Becoming a jockey is far from easy. It takes the right size, a lot of fitness hours, and loads of training sessions, but it is not impossible! In this article, we’ll dive into what it takes to go pro.
If you love horses, then you might have fantasies about putting on silks and entering the racetracks on a powerful horse, ready to race towards the finishing line in regal fashion. But becoming a professional jockey is far from easy. Size, fitness, and skills are key, and most riders will need to complete several training courses to become licensed to compete. Motivation is therefore one of the most important factors. It takes years of hard work.
Training is everything
Becoming a professional jockey starts with learning how to ride a horse – and it pays to do it early. As with many sports, most horse racing talents have one thing in common: They started training as children or young adults. Usually, people attend horse riding classes, take courses, and test their skills until they feel confident enough to apply for the Level 1 Diploma in Horse Race Care. For many, this is the first step towards a professional career. If you are deemed skilled enough, you get to progress to level 2, which can lead to employment as an apprentice in a stable. But for those coming into horse racing at a later stage in their lives, the training route may not be available due to their age. Instead, they must use their amateur experience as a ticket.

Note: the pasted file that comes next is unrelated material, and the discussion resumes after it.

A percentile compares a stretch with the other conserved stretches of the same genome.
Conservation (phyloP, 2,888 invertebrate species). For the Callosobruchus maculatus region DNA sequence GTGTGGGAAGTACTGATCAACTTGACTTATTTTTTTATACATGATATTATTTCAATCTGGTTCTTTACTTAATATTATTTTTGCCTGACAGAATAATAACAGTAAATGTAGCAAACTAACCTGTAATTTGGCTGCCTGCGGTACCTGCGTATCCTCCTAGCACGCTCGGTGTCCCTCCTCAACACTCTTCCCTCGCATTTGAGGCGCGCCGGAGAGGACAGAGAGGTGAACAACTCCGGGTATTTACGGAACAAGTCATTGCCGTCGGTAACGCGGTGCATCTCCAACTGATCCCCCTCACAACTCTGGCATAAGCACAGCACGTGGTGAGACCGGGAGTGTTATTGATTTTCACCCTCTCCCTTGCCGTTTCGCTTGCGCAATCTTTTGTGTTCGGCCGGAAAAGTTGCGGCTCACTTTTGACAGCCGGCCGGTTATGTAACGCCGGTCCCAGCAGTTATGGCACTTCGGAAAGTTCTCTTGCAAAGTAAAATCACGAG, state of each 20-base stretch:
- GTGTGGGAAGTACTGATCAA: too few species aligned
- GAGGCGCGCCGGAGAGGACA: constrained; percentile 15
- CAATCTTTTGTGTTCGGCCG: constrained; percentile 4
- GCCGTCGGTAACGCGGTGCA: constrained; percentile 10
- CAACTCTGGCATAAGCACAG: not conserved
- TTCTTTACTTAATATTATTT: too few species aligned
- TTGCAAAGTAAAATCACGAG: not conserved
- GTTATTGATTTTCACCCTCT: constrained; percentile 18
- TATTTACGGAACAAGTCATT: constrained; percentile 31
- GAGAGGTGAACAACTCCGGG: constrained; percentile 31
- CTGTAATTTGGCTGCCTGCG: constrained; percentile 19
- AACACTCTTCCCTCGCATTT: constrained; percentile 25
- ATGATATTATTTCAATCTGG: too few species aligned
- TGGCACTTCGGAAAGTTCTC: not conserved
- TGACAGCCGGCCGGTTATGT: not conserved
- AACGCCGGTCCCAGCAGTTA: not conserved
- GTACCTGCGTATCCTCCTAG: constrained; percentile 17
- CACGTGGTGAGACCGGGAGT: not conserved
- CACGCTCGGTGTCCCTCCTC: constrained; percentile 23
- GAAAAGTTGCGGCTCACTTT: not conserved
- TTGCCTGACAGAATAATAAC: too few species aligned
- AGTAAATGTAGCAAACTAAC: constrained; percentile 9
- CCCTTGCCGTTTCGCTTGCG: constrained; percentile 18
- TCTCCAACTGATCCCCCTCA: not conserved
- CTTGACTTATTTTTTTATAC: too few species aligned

Embracing the horse racing community
Becoming a part of the horse racing community is essential if you are to be successful. You need to get to know the world that you are seeking to become a part of, meet the trainers and find out where you fit into it all. It can even be fun to learn more about things like betting as many people place bets on big horse races through sites like: https://betting.com/gb/tips/horse-racing. Another way to become closer to the community is by finding work in the horse racing industry. While a stable is an obvious choice for a would-be jockey, you can also choose to work for a horse racing magazine, a betting company specializing in horse racing, or assist with training in a horse-riding school. Some successful jockeys, like Rachael Blackmore, even managed to study at Uni alongside their pursuits.
Undertaking health and fitness assessments
Before you can compete in professional horse races, you will need to pass medical and fitness checks, and your weight is important too as it’s rare for professional jockeys to weigh more than 9 stones. There are not many shortcuts and getting a professional racing license takes time and effort to achieve, which is why it’s a good idea to seek advice and chat with others about their experiences. Some start as a stable hand and work their way up, others apply for all the different stages of training, and if you are lucky enough to make it as a professional jockey it’s unlikely to make you rich. While the biggest names can take home a decent amount of money, your average jockey makes around 30K a year.